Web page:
DISABILITY IN INDIA
Accurate and dependable data is essential for planning, framing policies and developing programmes in order to address any issue in a focused manner. It is true of the data on persons with disabilities. The statistical information should not only be accurate, it should also be available within a reasonably acceptable time frame before it becomes obsolete. It is also necessary that the data cover wide range of information, such as type of disability, age profile, rural and urban distribution, education, employment status, etc for effective intervention and desired outcomes.
Collection of data on disability dates back to 1872 with the first Indian Census. Until 1931, it was referred to as infirmity. The National Sample Survey Organisation (NSSO) made the first attempt to collect data on the number of persons with disabilities in the 15th round during July, 1959 to June, 1960. However, those data did not contain the required details, nor was it a regular feature.
The infirmity rate per 1 lakh population varied between 228 to 369 during 1881 and 1931 i.e. approx 0.23 percent to 0.37* percent of the population. The infirmities included insanity, deaf-muteness, blindness and leprosy.
NSSO in its 58th round during July-Dec, 2002 collected detailed & comprehensive information in respect of persons with visual, hearing, speech, locomotor as well as mental disabilities. On the request of Ministry of Social Justice & Employment, Registrar General and Census Commissioner of India (RG&CCI) also included the question on disability status in Census, 2001. Summary of the findings of the two organizations are given in this chapter.
Comparative data on disability - NSSO - 02 & Census - 01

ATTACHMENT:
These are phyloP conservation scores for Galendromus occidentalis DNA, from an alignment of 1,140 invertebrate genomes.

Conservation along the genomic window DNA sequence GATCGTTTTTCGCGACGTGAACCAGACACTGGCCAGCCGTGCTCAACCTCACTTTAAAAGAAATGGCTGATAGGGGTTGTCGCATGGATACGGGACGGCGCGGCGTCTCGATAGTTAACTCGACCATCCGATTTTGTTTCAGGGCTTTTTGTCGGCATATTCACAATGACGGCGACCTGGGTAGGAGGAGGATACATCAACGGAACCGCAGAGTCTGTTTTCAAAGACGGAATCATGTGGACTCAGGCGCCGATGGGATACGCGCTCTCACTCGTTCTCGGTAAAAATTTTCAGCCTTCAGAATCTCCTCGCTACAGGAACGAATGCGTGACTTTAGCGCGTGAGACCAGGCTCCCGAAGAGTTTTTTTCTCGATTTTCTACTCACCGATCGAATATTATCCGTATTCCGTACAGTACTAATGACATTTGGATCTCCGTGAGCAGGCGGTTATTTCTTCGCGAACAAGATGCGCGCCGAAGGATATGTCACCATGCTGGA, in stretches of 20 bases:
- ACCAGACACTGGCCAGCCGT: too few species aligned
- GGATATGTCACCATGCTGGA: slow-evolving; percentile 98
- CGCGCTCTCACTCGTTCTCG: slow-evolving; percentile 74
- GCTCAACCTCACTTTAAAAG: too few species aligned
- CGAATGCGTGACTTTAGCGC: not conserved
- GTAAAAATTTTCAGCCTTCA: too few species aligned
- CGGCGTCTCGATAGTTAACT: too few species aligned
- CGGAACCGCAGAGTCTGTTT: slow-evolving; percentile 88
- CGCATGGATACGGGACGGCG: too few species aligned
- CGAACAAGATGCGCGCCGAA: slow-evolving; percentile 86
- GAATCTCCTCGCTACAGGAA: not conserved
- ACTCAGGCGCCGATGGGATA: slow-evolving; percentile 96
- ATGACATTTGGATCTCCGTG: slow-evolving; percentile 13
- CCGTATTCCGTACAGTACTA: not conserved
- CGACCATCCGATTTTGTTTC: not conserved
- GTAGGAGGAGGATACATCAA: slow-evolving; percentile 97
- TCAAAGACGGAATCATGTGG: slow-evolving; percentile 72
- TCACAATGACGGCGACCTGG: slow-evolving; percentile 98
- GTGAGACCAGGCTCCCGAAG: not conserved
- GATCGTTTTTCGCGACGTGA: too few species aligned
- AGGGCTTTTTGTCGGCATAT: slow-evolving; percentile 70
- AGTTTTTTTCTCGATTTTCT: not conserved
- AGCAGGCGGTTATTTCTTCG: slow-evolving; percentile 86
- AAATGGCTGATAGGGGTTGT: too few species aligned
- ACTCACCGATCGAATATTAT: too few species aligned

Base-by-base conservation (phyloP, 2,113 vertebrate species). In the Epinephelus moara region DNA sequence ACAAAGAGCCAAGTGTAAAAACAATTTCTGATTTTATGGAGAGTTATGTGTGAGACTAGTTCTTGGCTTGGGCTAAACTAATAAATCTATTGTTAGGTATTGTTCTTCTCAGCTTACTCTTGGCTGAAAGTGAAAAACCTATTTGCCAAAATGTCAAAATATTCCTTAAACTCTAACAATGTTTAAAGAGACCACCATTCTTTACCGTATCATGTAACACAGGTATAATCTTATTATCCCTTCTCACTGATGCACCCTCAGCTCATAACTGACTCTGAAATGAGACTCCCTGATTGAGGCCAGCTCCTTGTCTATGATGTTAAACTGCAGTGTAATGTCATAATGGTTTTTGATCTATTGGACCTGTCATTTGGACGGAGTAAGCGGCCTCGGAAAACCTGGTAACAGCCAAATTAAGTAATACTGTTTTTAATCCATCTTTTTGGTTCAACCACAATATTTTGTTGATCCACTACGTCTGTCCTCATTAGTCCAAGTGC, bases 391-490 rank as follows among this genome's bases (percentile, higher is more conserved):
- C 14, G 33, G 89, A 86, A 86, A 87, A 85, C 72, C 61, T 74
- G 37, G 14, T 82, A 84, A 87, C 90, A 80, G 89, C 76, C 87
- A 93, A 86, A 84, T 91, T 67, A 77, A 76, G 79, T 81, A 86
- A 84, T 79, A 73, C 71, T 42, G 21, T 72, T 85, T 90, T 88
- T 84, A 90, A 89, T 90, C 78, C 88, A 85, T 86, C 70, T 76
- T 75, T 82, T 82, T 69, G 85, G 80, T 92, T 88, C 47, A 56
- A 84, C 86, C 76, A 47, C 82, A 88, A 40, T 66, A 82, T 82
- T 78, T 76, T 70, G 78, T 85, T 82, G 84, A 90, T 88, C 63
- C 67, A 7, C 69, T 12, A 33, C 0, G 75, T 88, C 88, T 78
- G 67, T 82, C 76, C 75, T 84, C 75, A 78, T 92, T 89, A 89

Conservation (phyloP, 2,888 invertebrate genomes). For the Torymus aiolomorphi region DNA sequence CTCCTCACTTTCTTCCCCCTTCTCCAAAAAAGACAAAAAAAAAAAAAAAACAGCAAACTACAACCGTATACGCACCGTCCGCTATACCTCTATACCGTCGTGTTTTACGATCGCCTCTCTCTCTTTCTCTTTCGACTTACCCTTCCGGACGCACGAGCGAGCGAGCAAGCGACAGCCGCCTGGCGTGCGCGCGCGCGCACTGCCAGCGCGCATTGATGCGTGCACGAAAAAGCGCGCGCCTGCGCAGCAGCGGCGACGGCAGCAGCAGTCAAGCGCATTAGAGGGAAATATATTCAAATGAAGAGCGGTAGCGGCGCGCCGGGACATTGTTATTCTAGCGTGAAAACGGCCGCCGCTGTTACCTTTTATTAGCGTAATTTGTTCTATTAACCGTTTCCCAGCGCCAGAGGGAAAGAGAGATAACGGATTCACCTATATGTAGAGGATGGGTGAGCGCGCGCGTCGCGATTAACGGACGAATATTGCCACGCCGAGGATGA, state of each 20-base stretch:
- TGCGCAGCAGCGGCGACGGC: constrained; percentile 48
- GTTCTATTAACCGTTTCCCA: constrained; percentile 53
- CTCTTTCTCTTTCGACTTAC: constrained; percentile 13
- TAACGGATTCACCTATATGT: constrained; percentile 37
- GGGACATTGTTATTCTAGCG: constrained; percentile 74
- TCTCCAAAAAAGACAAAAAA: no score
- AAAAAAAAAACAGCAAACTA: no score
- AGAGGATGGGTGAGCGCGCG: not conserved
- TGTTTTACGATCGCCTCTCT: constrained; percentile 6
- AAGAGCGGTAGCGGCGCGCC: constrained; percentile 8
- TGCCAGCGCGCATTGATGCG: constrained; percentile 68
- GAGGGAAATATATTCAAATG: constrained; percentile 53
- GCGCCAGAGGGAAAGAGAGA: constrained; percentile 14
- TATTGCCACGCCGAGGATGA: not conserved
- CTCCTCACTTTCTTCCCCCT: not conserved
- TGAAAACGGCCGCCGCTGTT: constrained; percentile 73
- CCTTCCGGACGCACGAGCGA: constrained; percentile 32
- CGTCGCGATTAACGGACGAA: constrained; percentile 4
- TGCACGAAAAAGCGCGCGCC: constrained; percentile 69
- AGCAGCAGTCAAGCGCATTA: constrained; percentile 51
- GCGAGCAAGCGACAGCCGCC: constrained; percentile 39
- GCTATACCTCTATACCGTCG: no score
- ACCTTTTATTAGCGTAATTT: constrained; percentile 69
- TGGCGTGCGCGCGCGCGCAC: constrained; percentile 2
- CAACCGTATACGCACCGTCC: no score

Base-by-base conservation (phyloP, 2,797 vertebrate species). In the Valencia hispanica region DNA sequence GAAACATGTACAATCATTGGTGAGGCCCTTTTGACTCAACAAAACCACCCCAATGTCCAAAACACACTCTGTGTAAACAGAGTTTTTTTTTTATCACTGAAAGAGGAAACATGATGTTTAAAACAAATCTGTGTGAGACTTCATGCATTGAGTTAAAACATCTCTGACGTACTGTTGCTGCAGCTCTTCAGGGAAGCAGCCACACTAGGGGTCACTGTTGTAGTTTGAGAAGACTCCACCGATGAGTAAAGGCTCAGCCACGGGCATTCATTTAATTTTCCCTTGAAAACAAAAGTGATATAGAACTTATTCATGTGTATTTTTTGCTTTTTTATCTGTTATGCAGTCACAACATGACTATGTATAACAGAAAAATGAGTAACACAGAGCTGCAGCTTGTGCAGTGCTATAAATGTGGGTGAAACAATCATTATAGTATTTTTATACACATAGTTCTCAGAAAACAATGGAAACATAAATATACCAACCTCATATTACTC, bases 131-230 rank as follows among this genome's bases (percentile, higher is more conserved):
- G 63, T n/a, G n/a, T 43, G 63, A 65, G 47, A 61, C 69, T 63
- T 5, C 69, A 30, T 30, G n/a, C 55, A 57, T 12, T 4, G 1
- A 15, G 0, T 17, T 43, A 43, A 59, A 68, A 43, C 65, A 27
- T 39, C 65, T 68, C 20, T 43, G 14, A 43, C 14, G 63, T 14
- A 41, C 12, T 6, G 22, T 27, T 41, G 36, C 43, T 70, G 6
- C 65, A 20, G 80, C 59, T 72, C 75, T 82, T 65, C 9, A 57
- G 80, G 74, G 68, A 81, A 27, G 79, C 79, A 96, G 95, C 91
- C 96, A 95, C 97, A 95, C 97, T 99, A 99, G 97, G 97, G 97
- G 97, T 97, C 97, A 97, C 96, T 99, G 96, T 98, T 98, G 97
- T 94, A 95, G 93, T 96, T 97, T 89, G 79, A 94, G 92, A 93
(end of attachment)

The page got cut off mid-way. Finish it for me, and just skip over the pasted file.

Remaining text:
The NSSO-02 Survey was based on 4637 villages and 3354 urban blocks in the country. A total of 45,571 households in the rural areas and 24,731 households in the urban areas were surveyed as sample. On the other hand, the census provides relatively complete coverage of the population characteristics. However, definitions of different disabilities and the extent of disabilities being complex issue, it is difficult to adequately train the enumerators and for them to collect and capture detailed and correct information in respect of each individual.
It is also difficult to collect specific data with reference to the definitions of different disabilities as given in the Persons with Disabilities Act, 1995. Despite all these limitations, RG & CCI and NSSO have provided the comprehensive data to a great extent. As per the NSSO - 2002, the estimated number of persons with disabilities in India was 1.85 crores i.e. 1.85 percent of the population. The Census 2001, estimated it to be 2.19 crores (2.13% of the population). Though the variation between the total population of persons with disabilities in the country is small, the disability wise variations are too wide. The figures are given in the following table -
Disability-wise details (in lakhs)
|Disability||NSSO (in lakh/%age)||Census(in lakh/%age)|
|Locomotor||106.34(51.19%) ||61.05 (27.86%)|
|Visual||28.26 (13.60%)||106.3 (48.54%)|
|Hearing||30.62 (14.74%)||12.62 (5.76%)|
|Speech||21.55 (10.37%)||16.41 (7.49%)|
|Mental||20.96 (10.09%)||22.64 (10.33%)|
|Total||207.73 (1.8) ||219.02 (2.1%)|
Source: NSSO-02 & Census-01
One of the important and crucial points to be noted is that 75% of the persons with disabilities are in the rural areas as per both the estimates.
The difference in the data of population of different disabilities is stated to be primarily because of the adoption of different definitions of disabilities by the two organizations.